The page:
¶ “There continues to be great respect for China’s progress,” said Stanley Crossick, the founding chairman of the European Policy Center, a Brussels-based think-tank, while talking about the supposed biased European media coverage on the Tibet issue and the Beijing Olympics.
    ¶ In an email to Xinhua, Stanley said such media did not represent the voice of the majority of Europeans, who would not want to spoil the Olympics.
    ¶ “What you hear are the voices of a minority of anti-China activists who have successfully magnified their voices by an effective lobbying and public relations campaign,” he added.
    ¶ Since the March 14 riots in Lhasa, Xinhua has exchanged emails and phone calls with Stanley, who once visited Tibet.
    ¶ “The reports you are rightly complaining about are written by ‘popular,’ rather than serious, journalists,” he said.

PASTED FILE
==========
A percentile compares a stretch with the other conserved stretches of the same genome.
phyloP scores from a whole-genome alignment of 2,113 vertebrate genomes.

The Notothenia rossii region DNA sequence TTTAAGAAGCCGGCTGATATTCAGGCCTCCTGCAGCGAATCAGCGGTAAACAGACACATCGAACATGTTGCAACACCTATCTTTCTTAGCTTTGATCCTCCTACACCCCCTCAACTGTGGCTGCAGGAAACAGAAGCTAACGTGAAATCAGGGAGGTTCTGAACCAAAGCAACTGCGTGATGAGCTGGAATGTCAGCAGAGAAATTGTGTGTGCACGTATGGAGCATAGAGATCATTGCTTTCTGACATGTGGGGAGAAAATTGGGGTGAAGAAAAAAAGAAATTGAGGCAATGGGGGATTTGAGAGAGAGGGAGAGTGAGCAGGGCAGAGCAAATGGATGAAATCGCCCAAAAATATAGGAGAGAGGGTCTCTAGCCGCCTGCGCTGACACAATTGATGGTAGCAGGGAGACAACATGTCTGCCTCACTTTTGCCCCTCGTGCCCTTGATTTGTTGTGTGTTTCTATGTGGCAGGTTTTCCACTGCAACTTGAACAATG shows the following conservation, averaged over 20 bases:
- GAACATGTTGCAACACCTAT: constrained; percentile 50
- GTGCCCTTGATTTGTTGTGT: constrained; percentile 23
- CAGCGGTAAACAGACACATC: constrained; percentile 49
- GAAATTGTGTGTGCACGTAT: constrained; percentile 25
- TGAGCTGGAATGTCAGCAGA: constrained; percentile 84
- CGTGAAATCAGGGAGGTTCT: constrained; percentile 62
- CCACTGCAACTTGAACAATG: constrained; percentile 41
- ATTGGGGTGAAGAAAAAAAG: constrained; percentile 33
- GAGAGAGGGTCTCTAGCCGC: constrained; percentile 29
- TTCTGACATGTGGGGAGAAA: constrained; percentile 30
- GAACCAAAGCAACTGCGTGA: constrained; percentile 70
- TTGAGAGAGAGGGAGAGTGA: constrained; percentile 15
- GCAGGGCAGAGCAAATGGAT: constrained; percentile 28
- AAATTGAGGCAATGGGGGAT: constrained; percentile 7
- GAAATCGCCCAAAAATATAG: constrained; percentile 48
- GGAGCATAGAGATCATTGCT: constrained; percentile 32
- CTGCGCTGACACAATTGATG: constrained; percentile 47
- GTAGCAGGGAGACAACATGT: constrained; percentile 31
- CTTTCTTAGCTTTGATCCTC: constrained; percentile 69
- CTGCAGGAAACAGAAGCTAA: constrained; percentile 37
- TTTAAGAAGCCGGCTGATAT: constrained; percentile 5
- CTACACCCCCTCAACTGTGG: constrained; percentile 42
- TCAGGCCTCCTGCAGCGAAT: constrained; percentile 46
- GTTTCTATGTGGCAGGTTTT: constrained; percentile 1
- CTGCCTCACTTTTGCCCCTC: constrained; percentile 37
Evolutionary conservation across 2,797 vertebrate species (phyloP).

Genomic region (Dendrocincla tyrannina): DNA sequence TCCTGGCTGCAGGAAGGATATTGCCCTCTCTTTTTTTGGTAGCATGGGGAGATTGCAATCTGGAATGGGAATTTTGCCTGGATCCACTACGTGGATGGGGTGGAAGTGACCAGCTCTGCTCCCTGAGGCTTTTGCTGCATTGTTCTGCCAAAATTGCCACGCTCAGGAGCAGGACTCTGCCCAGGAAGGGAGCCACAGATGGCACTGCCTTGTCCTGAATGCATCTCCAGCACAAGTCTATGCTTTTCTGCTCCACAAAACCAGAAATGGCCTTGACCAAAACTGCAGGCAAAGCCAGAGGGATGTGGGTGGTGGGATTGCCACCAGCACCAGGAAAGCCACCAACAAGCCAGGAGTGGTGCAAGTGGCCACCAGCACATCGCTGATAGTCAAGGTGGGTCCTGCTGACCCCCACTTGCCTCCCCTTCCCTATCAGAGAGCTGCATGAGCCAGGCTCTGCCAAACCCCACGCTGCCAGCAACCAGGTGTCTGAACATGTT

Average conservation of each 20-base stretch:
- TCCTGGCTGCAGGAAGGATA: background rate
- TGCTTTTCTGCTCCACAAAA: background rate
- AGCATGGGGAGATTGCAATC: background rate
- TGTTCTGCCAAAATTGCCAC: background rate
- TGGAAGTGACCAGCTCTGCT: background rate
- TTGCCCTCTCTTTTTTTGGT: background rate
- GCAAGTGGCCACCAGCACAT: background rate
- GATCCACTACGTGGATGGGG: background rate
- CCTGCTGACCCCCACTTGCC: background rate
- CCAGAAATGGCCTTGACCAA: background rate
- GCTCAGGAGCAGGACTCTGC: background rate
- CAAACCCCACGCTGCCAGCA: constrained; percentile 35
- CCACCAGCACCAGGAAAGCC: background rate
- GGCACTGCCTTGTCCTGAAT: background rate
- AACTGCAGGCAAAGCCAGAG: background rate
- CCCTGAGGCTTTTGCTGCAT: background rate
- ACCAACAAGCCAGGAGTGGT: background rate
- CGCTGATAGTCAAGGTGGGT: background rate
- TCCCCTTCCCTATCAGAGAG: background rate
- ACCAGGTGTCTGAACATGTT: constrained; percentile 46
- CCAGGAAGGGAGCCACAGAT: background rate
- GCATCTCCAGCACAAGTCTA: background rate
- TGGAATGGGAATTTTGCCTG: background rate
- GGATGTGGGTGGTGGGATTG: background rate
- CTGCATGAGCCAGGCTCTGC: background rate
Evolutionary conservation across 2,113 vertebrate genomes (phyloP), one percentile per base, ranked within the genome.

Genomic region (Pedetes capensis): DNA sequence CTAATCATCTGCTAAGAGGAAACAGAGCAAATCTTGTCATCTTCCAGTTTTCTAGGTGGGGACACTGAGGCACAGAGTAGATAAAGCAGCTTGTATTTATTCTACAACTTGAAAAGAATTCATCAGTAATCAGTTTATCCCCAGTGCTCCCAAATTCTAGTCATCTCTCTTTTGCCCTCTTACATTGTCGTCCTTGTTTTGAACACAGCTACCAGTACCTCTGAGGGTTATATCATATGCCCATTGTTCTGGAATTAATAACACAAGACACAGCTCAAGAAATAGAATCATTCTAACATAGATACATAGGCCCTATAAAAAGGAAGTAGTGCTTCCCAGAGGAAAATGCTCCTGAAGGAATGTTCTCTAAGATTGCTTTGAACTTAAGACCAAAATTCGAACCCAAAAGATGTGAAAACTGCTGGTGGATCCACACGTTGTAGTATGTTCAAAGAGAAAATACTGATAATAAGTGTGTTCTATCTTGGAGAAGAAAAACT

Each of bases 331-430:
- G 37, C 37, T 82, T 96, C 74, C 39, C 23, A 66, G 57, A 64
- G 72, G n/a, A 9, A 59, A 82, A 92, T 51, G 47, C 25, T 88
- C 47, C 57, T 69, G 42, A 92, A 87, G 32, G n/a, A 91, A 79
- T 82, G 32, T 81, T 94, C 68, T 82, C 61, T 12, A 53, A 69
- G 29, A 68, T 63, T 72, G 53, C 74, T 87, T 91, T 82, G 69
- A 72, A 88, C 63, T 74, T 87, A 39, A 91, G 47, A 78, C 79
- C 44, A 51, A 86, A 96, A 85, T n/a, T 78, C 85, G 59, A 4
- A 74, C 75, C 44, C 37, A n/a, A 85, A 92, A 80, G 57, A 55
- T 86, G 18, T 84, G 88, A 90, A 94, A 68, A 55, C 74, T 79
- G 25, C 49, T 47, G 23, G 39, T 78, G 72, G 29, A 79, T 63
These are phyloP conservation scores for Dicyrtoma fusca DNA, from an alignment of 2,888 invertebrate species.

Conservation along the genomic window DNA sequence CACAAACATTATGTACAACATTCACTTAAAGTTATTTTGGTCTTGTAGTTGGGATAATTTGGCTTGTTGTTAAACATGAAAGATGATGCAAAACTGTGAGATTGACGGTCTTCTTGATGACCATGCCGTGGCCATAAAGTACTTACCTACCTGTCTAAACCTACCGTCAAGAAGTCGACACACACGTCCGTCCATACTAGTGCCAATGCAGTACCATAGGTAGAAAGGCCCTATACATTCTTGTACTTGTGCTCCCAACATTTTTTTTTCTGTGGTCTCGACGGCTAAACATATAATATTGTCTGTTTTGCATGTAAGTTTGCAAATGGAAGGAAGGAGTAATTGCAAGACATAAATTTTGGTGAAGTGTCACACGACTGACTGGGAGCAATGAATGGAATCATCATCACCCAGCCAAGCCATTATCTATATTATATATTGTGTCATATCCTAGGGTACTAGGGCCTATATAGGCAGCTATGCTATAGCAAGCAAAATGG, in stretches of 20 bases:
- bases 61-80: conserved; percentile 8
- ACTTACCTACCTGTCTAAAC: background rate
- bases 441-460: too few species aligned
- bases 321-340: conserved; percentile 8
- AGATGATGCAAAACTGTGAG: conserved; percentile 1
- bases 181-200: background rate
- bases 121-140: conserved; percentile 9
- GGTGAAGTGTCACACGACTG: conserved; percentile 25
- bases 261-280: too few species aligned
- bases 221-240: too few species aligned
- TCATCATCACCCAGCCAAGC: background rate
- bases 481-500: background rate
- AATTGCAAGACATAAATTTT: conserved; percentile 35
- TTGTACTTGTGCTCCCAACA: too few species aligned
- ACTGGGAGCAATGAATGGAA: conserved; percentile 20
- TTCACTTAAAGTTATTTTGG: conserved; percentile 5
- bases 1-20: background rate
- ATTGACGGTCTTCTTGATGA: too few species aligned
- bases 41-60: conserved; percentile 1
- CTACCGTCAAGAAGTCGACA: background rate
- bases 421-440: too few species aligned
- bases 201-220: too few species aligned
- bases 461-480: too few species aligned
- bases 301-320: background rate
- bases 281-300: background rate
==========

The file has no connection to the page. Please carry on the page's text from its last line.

¶ “With newscasts and the internet active seven days a week, 52 weeks a year, the pressure is permanently on the journalists to report news, which sometimes leads them to make up news,” he added.
    ¶ Stanley went to Tibet by train in October 2006 and he was impressed by the rapid social-economic development in the region.
    ¶ “The economic development has clearly been considerable. The train was obviously very impressive,” he said.
    ¶ In addition, what impressed Stanley most were “watching the monks in the monastery and Tibetans in the streets and fields prostrating themselves again and again” in their religious worship.
    ¶ Stanley said he did not observe any “culture genocide” the Dalai Lama accused the Chinese government of carrying out in Tibet, saying that modernization and globalization is a trend that has also made a huge impact on Tibet’s social and cultural life.
    ¶ Starting from April 13, Stanley paid a two-week visit to China and exchanged views with his colleagues and students in Beijing, Shanghai and Hangzhou.
    ¶ “Six weeks ago, Tibet was not a discussion topic in Europe. Now, Tibet is a black cloud overshadowing the China-EU relationship. Tibet has been raised at every meeting I have had in Beijing, Shanghai and Hangzhou,” Stanley said.